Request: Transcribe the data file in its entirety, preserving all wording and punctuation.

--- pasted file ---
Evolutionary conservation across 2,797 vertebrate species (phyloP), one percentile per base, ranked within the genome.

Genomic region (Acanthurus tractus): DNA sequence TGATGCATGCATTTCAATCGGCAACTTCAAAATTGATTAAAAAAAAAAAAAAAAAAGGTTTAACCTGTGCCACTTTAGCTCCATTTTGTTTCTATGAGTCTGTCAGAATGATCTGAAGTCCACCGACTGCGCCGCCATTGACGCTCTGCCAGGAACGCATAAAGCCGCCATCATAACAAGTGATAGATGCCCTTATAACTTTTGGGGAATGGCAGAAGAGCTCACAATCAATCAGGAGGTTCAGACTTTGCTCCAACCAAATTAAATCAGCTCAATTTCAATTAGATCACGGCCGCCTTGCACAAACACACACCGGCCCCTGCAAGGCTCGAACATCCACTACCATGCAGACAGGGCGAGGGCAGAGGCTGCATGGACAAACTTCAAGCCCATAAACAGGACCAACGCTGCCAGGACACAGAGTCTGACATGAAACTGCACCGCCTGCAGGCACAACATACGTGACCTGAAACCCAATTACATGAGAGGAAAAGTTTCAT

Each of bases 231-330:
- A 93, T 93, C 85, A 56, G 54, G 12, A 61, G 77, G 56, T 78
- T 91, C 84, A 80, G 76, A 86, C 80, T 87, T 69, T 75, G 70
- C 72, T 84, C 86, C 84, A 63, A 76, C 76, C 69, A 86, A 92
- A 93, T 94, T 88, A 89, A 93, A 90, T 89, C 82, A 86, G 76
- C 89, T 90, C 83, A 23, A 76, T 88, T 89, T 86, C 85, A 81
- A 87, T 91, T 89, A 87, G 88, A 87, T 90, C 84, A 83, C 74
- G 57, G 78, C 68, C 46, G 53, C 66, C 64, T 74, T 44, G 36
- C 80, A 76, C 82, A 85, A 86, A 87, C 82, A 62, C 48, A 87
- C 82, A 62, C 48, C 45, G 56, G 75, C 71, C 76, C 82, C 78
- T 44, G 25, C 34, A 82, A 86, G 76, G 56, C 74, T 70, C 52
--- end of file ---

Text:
Evolutionary conservation across 2,797 vertebrate species (phyloP), one percentile per base, ranked within the genome.

Genomic region (Acanthurus tractus): DNA sequence TGATGCATGCATTTCAATCGGCAACTTCAAAATTGATTAAAAAAAAAAAAAAAAAAGGTTTAACCTGTGCCACTTTAGCTCCATTTTGTTTCTATGAGTCTGTCAGAATGATCTGAAGTCCACCGACTGCGCCGCCATTGACGCTCTGCCAGGAACGCATAAAGCCGCCATCATAACAAGTGATAGATGCCCTTATAACTTTTGGGGAATGGCAGAAGAGCTCACAATCAATCAGGAGGTTCAGACTTTGCTCCAACCAAATTAAATCAGCTCAATTTCAATTAGATCACGGCCGCCTTGCACAAACACACACCGGCCCCTGCAAGGCTCGAACATCCACTACCATGCAGACAGGGCGAGGGCAGAGGCTGCATGGACAAACTTCAAGCCCATAAACAGGACCAACGCTGCCAGGACACAGAGTCTGACATGAAACTGCACCGCCTGCAGGCACAACATACGTGACCTGAAACCCAATTACATGAGAGGAAAAGTTTCAT

Each of bases 231-330:
- A 93, T 93, C 85, A 56, G 54, G 12, A 61, G 77, G 56, T 78
- T 91, C 84, A 80, G 76, A 86, C 80, T 87, T 69, T 75, G 70
- C 72, T 84, C 86, C 84, A 63, A 76, C 76, C 69, A 86, A 92
- A 93, T 94, T 88, A 89, A 93, A 90, T 89, C 82, A 86, G 76
- C 89, T 90, C 83, A 23, A 76, T 88, T 89, T 86, C 85, A 81
- A 87, T 91, T 89, A 87, G 88, A 87, T 90, C 84, A 83, C 74
- G 57, G 78, C 68, C 46, G 53, C 66, C 64, T 74, T 44, G 36
- C 80, A 76, C 82, A 85, A 86, A 87, C 82, A 62, C 48, A 87
- C 82, A 62, C 48, C 45, G 56, G 75, C 71, C 76, C 82, C 78
- T 44, G 25, C 34, A 82, A 86, G 76, G 56, C 74, T 70, C 52